One traditional method for withdrawing money is called the bucket system. This strategy is based on the philosophy that over time you’ll receive more income as you age and this is partly due to earnings from social security and required minimum distributions. This system breaks up account types into taxable, tax deferred, and tax free. Each of these tax liabilities were discussed in Part two of our series.
Most investors will begin withdrawing from Bucket 1: Taxable accounts to subsidize their income as they age. After depleting the funds from Bucket 1, you’ll ideally move to Bucket 2: Tax Deferred withdrawals. In some cases - like required minimum distributions (RMD) - you would need to take a distribution prior to the depletion of your taxable funds (e.g., bucket 1). After that point, you can offset your RMD and reduce the amount taken from Bucket 1. If you have disbursed everything from your first and second bucket, you’ll move on to the Bucket 3:Tax Free which will have the most favorable tax treatment. In the example below, you will see there is a fourth bucket which is specific to reducing your estate’s taxable liability after you’ve passed. We haven’t discussed much about this but in our life insurance series later this year we’ll dive into this strategy.
This system is not fool proof and depending on your financial situation a second opinion can save you money that others would have left on the table. I work with individuals to help create plans around their financial goals and offer guidance on how to take advantage of the opportunities within their portfolio. For a personalized plan, schedule an appointment with me today and to learn more about Strategies for Retirement use the download button below for a FREE pamphlet.
If you fail to plan, you plan to fail.
In Part One of our series, we discussed how knowing the basics of financial literacy is helpful but it’s not enough. Oftentimes the losses are simple misunderstandings about the taxation of different investing accounts. To start leveling up your literacy, we associated some common account types and their typical tax classifications. Now, it’s time to kick it up a notch! In Part Two, you’ll learn about short versus long term gains, ordinary income tax rates, and calculating profit.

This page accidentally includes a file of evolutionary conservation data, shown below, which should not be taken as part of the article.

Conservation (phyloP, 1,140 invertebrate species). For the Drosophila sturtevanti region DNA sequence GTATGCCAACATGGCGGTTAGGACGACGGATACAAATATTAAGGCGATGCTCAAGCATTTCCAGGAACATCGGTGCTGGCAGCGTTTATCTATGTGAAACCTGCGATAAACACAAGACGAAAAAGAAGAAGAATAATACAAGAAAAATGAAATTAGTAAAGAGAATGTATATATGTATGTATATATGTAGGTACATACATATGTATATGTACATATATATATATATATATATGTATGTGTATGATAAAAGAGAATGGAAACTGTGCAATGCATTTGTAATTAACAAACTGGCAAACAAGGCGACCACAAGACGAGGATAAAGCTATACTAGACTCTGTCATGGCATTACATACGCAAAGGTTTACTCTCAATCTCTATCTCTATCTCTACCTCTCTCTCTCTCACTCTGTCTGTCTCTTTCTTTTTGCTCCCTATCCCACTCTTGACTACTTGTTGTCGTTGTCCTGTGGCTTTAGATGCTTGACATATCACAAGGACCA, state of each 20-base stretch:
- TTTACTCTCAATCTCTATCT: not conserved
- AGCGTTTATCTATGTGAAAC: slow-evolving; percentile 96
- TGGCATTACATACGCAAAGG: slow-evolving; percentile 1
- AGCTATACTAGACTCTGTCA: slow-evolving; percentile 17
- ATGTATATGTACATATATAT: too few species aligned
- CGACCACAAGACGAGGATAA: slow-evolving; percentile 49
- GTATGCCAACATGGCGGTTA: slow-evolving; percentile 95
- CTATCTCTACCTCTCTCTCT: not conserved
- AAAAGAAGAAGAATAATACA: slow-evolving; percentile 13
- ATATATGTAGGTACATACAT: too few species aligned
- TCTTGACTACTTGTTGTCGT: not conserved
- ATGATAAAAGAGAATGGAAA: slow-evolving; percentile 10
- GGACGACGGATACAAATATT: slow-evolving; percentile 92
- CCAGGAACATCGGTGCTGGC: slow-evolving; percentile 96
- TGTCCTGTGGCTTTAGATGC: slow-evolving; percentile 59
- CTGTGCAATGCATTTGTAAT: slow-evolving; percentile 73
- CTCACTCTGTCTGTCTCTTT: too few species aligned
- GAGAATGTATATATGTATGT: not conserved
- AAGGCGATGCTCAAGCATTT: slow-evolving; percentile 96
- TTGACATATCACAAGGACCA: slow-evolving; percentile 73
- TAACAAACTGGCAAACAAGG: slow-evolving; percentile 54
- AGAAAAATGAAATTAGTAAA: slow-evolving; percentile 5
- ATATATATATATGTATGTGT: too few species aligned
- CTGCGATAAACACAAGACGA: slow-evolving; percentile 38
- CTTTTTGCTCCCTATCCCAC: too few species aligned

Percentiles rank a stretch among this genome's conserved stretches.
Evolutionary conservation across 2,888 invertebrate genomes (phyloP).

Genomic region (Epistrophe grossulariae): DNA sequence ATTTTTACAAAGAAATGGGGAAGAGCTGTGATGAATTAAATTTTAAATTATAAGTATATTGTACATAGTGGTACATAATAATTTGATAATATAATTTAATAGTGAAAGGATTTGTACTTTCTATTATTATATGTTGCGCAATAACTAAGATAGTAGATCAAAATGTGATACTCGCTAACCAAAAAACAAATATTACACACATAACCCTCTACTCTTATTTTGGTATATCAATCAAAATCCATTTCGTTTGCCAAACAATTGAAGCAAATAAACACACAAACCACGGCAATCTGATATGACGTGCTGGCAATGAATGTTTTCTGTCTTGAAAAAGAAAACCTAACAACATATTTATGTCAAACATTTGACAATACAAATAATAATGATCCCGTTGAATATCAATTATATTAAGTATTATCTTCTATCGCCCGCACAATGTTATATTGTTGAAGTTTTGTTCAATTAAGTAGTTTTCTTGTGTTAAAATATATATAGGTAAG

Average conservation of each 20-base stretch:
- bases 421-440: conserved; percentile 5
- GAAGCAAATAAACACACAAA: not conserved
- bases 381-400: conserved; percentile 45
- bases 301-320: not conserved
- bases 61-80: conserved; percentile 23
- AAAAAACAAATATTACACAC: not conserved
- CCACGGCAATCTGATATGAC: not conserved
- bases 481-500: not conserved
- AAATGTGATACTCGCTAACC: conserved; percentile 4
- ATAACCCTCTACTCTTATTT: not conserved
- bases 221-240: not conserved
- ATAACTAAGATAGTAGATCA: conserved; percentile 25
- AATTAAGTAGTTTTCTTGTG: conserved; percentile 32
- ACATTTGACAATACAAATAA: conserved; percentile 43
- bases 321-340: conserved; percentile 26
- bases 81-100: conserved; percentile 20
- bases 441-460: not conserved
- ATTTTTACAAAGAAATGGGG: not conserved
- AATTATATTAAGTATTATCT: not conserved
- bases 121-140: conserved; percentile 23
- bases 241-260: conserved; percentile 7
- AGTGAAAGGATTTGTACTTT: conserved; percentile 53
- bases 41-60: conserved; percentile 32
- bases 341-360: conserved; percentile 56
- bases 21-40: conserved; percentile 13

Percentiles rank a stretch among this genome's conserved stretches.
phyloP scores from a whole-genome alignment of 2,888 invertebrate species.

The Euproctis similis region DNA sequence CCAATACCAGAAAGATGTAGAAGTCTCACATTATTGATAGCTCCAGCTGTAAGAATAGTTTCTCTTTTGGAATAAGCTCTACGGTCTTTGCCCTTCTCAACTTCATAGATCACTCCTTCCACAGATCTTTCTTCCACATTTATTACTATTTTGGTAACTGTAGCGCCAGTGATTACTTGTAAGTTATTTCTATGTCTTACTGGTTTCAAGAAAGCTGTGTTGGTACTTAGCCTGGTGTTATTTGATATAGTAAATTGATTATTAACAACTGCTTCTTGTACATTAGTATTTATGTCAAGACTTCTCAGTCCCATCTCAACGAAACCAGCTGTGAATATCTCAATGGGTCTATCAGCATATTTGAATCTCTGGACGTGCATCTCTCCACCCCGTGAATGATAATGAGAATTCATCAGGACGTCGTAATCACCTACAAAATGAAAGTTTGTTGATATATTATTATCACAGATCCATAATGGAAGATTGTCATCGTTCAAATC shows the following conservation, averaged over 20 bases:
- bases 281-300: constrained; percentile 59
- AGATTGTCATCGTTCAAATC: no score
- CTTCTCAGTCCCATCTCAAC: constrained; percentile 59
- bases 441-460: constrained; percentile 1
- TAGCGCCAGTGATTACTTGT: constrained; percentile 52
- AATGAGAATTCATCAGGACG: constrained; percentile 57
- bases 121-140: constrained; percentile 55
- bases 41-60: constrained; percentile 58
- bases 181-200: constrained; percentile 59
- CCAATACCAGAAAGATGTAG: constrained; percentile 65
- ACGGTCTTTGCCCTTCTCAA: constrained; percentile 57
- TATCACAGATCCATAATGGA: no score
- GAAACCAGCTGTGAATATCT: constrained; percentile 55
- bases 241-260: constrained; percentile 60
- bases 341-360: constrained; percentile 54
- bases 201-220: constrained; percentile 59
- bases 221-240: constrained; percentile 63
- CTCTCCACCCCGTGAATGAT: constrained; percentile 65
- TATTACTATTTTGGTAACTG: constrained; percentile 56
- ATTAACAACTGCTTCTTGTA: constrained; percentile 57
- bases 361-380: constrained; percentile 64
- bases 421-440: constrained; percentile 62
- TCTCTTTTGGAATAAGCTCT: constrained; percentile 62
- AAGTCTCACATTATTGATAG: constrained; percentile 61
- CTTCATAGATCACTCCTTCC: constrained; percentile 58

Short Term Capital Gains /(Ordinary Income Tax Rate)
Simply put, short term capital gains are the profit on an investment that is held for less than 12 months. These gains are taxed at the same rate as your ordinary income. Your ordinary income rate is based on your filing status and your taxable income. It’s important to know that tax brackets are established annually and marginal - this means that rates change annually and the marginal tax rate is tiered.
Long Term Capital Gains
Long term capital gains are the profit on an investment that has been held for 12 months or longer. The taxation on the profit is broken down into three tiers based on your filing status and federal income. These tiers will change annually depending on taxable income.
Non-Taxable or Tax-Free
Out of the three taxation methods, this type is my favorite because the profits and the income from these funds are not subject to taxation. However, there are also many scenarios where you can lose tax free status. So, make sure to consult a tax professional before making updates in your account and to help you get a better understanding of those restrictions.
Since you have a good understanding of taxation methods, let’s take a few seconds to create the profit calculation. Profit is the difference between the purchase price and the sell price. The purchase price can be found on your investment statements and is called “cost basis”. Subtract the purchase price from the selling price to get your profit.
Calculating Capital Gains